What happens when a great talent who has perfected her approach becomes trapped by the very perfection of that approach? What if Bowie had stalled at Ziggy? No blue-eyed soul Philly; no industrial Berlin. For me, prime time Aimee Mann was back at the start of her solo career, with the first fine flush of albums (Whatever, I’m With Stupid, Bachelor No.2) when she was a Power Pop Goddess Princess, before she took a wrong turn and started wearing the Serious Artist labelled heart quite so prominently on her sleeve, and her work became less quirkily inventive and emotionally raw. Since then, there’ve been good songs, but no great albums. More worryingly, her most recent release, last year’s Charmer, evinced a dangerously po-faced moralism. Charm, after all, is not always a ruse with a hidden agenda, and not all charmers are frauds, as Aimee declares in the title track. It is certainly preferable to surliness, which no more vouchsafes sincerity than charm does dis-ingenuousness. As it stood, despite a few decent tunes, the whole album came off like a bitter settling of scores, nothing more than an extended opportunity to get even – and not in a good way.
Which brings us to this evening. It’s the last night of the short European tour, so the band is loose and ready to party, we’re informed. They aren’t exactly passing bottles of Jack Daniels around the stage, though, especially in the civilised surroundings of the Bord Gais Energy Theatre. Not surprisingly, the set features a hefty slice of the aforementioned Charmer, seven cuts in all. Ted Leo, who provided excellent support, joins Aimee for a duet on ‘Living A Lie’. Older favourites are gradually introduced as the show progresses: ‘You Could Make A Killing’, ‘Lost In Space’, ‘That’s Just What You Are’, ‘Ray’, ‘Save Me’, ‘Wise Up’, her cover of Harry Nilsson’s ‘One’. At a generous two hours, there’s more than enough time for a bit of everything. She also takes spontaneous requests, and has a stab at ‘Invisible Ink’ and, later, the band gets through a tentative ‘Freeway’.
Aimee and her boys are at their best when rocking out, as on set climaxes ‘Goodbye Caroline’ and ‘It’s Not Safe’. Too often though, despite their professionalism, the musicians both look and – worse – sound like a bunch of mid-’70s LA session musicians. Which is what they are, except it’s the mid-teenies. At one point Mann ‘ironically’ disparages their sound as ‘soft rock, like Poco”: she’s not wrong.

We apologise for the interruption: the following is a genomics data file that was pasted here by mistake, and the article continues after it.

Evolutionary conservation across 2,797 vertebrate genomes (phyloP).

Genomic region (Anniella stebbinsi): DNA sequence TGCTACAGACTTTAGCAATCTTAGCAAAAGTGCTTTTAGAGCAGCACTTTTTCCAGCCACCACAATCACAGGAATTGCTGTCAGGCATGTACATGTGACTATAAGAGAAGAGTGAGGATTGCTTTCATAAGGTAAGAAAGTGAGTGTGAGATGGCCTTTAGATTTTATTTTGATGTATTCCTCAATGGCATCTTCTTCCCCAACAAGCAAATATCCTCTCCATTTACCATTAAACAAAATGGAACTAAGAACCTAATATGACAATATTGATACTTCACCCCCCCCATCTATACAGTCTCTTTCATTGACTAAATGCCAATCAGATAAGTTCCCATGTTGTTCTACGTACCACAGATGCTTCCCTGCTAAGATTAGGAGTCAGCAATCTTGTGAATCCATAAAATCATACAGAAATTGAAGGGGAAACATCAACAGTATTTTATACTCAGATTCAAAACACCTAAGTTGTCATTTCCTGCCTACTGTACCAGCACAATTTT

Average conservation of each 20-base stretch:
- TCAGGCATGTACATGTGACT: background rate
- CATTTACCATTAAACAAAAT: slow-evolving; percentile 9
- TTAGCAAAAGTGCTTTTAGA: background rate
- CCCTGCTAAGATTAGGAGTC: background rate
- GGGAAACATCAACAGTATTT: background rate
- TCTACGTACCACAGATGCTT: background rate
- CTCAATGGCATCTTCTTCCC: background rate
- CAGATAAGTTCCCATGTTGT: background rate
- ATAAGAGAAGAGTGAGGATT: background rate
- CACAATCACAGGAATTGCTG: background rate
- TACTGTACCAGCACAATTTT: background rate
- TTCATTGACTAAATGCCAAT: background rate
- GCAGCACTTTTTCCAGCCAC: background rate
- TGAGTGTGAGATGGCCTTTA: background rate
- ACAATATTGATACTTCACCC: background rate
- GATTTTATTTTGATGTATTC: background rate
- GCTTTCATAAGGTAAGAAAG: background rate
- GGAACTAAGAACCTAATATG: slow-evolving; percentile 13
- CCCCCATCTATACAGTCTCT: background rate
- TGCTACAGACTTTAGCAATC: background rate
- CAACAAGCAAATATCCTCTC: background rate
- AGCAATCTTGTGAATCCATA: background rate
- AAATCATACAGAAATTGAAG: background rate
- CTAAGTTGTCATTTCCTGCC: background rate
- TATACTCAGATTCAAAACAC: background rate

Indeed, for all her fulminations against charmers, Mann herself seems to have a bit of a problem with sincerity. She knows it, too. She’s certainly come on a lot in terms of confidence and stage presence from the days when she used to employ a floating roster of comedians – like Patton Oswalt and Janeane Garofalo – to engage in banter with the audience in her stead. She now talks a lot, tells stories, and says ‘Fuck’ a lot. The trouble is, her repeated, thanks verge on Las Vegas-y schmaltz, and amid the professional sheen something more authentically elemental gets lost. For all that, the extended encore is fun, with a version of Thin Lizzy’s ‘Honesty Is No Excuse’, the killer songs ‘Red Vines’ and ‘4th Of July’ (her single greatest moment?), and finally a rousing ‘Deathly’.
Other artists have managed to negotiate the perils of getting on in years, and dealing with adult themes, in what has always been thought of as a young person’s medium, without becoming complacent or boring. Aimee’s live shows are still a treat for her fans. Let’s hope future recording projects are not all holier-than-thou.
Middle age: it’s a bitch, ain’t it?